Skip to main content
Premium Trial:

Request an Annual Quote

Hologic Officials Encouraged by HPV Test Adoption as Q2 Sales Inch Up

Premium

NEW YORK (GenomeWeb) — Hologic said this week that its molecular diagnostics sales declined 8 percent year over year in its fiscal second quarter, but increased 1 percent when adjusted for the divestiture last year of its Lifecodes transplant diagnostics segment.

Hologic's adjusted growth in molecular diagnostics, which includes the company's Panther testing system and associated Aptima assays, helped mitigate an overall 2 percent decline in revenues, or 4 percent on adjusted basis, in its Diagnostics segment. Overall, the firm's revenues were up 2 percent year over year.

A full recap of Hologic's fiscal Q2 earnings, including information about its recently completed strategic review, can be found here.

"Our molecular diagnostics business declined 8 percent, primarily as a result of our divestiture of Lifecodes," CFO Glenn Muir said in a conference call this week following the release of Hologic's earnings. "However, operationally, after adjusting for Lifecodes, molecular grew 1 percent." Muir noted that overall performance in molecular was was affected slightly by weakness in Hologic's flu business. "However, our core Aptima franchise experienced healthy growth in the low-double digits resulting primarily from strong uptake at Quest and broader adoption of Aptima HPV," he said.

Last June Hologic entered into a strategic alliance with Quest Diagnostics to more broadly offer testing based on the Aptima family of products, with a particular focus on human papillomavirus testing.

Hologic CEO Stephen MacMillan said during this week's call that during fiscal Q2 Hologic made "solid progress on executing on our opportunity to convert Quest testing volumes to our Aptima family of assays … and even aside from Quest, we are driving broader adoption of our Aptima HPV test, and are encouraged by our progress."

During the call, an analyst questioned MacMillan about the expected impact of the US Food and Drug Administration's recent approval of Roche's competing Cobas HPV assay for use as a first-line, primary screening test for cervical cancer in women 25 years and older.

The analyst posited that the approval could provide an opportunity for Hologic's molecular Aptima HPV assay, but it also could present a challenge to the company's ThinPrep cytology business, which has been underperforming in recent quarters as molecular methods become more commonplace.

"In the short-term, on ThinPrep, we frankly don't see much impact," MacMillan said. "When you think about how well-established the Pap test is, also in terms of co-testing and the guidelines and the conservative nature of the specialists involved here, we think this is going to take some significant time. Over years, will it start to have an impact? Yes. In the coming quarters, probably don't expect much."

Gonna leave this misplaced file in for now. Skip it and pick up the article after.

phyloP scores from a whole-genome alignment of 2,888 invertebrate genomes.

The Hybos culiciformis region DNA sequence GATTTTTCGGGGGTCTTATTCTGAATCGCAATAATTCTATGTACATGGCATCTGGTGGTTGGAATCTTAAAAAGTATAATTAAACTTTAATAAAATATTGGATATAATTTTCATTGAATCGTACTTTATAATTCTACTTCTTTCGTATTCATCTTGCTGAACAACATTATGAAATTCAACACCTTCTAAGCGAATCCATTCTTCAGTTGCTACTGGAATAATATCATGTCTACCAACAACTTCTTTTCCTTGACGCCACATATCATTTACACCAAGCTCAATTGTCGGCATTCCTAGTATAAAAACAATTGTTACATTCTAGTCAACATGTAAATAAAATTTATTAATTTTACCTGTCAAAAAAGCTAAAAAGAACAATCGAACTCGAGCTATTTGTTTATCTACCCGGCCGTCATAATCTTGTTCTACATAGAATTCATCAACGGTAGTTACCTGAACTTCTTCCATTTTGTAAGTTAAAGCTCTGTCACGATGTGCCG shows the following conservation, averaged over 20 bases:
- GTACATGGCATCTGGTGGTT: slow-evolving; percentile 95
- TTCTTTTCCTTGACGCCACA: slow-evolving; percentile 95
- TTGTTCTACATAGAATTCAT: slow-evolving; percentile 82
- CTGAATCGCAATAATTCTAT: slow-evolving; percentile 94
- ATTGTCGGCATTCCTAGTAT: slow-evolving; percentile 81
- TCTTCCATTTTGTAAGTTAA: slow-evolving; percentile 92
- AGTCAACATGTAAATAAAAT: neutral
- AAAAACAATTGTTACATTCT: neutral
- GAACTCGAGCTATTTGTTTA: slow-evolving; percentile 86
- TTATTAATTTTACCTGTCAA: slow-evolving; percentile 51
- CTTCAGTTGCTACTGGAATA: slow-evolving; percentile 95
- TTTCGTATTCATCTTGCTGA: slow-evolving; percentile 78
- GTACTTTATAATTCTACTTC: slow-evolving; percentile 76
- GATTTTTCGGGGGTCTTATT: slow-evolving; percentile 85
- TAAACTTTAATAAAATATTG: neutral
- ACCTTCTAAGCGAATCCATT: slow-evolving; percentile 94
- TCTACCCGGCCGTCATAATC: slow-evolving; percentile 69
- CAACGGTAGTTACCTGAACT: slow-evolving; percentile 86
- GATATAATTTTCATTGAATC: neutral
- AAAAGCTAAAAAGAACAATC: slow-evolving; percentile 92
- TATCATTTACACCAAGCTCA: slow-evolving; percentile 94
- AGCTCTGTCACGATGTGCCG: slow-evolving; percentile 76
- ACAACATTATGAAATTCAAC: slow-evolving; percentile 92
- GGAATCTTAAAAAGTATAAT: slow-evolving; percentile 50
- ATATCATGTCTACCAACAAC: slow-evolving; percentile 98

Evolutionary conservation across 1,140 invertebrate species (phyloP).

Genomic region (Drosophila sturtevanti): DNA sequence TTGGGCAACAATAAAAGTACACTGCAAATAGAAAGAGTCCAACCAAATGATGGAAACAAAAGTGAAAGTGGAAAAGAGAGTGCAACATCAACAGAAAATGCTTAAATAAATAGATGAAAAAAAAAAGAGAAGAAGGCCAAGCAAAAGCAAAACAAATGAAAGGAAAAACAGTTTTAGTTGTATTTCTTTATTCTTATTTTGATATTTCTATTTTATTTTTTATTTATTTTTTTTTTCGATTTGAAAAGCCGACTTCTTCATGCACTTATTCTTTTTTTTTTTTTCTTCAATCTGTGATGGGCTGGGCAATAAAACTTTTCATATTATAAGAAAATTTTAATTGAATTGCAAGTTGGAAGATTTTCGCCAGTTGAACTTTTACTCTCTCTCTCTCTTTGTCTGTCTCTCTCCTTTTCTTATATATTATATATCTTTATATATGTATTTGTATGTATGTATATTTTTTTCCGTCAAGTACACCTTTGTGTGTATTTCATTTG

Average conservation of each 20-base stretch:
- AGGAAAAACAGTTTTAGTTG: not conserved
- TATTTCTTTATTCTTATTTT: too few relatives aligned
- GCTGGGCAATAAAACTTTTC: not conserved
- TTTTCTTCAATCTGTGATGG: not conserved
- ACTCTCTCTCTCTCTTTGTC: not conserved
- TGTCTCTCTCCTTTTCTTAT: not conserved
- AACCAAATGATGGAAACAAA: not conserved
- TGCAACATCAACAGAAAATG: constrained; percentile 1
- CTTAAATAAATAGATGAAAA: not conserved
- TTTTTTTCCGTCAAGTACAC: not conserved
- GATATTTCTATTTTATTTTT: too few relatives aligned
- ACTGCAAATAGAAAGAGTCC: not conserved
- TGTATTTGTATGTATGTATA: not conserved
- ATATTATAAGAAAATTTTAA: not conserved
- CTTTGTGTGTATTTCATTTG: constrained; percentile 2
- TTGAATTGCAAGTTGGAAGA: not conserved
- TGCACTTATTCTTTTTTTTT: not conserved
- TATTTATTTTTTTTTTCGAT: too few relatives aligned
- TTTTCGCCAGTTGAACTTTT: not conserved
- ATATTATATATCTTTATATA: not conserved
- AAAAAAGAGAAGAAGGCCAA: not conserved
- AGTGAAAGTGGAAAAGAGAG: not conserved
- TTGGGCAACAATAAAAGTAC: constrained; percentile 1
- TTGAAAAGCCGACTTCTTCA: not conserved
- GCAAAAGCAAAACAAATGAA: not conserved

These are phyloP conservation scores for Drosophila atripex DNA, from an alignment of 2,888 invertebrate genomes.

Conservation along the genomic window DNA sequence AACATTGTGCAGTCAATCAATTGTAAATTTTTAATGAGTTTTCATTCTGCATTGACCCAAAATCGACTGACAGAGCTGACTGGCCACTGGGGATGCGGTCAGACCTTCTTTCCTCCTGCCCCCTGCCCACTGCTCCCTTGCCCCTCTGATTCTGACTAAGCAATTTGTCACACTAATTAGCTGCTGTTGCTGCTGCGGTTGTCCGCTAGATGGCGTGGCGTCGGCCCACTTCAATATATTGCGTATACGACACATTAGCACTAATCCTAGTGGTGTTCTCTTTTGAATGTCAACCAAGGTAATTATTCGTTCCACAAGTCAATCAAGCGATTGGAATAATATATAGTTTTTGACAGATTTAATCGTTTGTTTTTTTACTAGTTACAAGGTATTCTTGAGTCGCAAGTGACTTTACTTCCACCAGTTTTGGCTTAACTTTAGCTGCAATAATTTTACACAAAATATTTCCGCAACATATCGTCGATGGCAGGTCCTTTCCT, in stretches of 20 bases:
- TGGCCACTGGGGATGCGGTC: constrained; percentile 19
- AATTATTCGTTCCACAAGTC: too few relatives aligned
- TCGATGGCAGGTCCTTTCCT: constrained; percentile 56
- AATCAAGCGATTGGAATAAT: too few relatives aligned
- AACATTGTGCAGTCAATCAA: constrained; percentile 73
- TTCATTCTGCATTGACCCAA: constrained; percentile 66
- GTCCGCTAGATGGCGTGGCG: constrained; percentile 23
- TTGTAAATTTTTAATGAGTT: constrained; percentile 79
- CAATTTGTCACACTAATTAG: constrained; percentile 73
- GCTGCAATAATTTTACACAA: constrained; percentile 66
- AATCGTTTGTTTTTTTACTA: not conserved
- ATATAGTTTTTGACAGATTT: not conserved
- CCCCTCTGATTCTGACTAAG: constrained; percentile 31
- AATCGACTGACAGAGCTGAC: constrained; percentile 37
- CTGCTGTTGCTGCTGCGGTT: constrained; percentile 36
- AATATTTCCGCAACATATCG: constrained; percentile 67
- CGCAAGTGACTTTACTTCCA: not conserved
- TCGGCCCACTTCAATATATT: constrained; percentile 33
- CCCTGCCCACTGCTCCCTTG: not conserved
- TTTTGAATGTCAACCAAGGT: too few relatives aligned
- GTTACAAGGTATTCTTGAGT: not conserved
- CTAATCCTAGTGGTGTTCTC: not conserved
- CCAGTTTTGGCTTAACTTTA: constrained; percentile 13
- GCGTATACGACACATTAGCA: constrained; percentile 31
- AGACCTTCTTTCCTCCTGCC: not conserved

However, MacMillan noted that Hologic is nevertheless taking a conservative tack with its revenue guidance. "We always plan to be conservative and hopefully be better off," he said. "Long-term, I think as we become a major player in the HPV space, it probably does create some opportunity for us as well and we like our growth there. But again, clearly Roche is going to be a tremendous competitor there. It has the leg up on this particular chapter."

In general, Hologic had "another strong quarter" of Panther placements, MacMillan said, noting that the company is "increasingly confident" in its goal of installing 1,000 total units by the end of fiscal 2015.

Helping Hologic attain that goal will be a contract recently signed between Hologic's blood screening partner Grifols and the Japanese Red Cross to screen the country's 5.3 million annual blood donations using Panther and relevant Aptima assays.

"This represents a huge win for Grifols and us, and is a strong validation of Hologic's Panther system and its capabilities," MacMillan said. "The JRC made its selection after rigorous scientific evaluation of our instrumentation and assays in comparison with the latest offerings from the incumbent vendor. The technological advantages of Panther and the benefits it delivers in terms of workflow, reliability, and ease of use are becoming more evident in ongoing competitive evaluations."

MacMillan said that this contract will begin toward the end of Hologic's fiscal 2014, and as such, the majority of the initial financial contribution will be realized in fiscal 2015. "This win is a great way to kick off our new relationship with Grifols, and we look forward to working closely with them to win additional business around the globe," MacMillan added.

Muir noted during the call that blood screening revenues were up nearly 6 percent year over year in fiscal Q2, with "strong international growth helping to offset the anticipated impact of lower domestic blood donations." He noted, however, that "the recent JRC win will build on our strength in international markets."

The Scan

Purnell Choppin Dies

Purnell Choppin, a virologist who led the Howard Hughes Medical Institute, has died at 91, according to the Washington Post.

Effectiveness May Decline, Data From Israel Suggests

The New York Times reports that new Israeli data suggests a decline in Pfizer-BioNTech SARS-CoV-2 vaccine effectiveness against Delta variant infection, though protection against severe disease remains high.

To See Future Risk

Slate looks into the use of polygenic risk scores in embryo screening.

PLOS Papers on Methicillin-Resistant Staphylococcus, Bone Marrow Smear Sequencing, More

In PLOS this week: genomic analysis of methicillin-resistant Staphylococcus pseudintermedius, archived bone marrow sequencing, and more.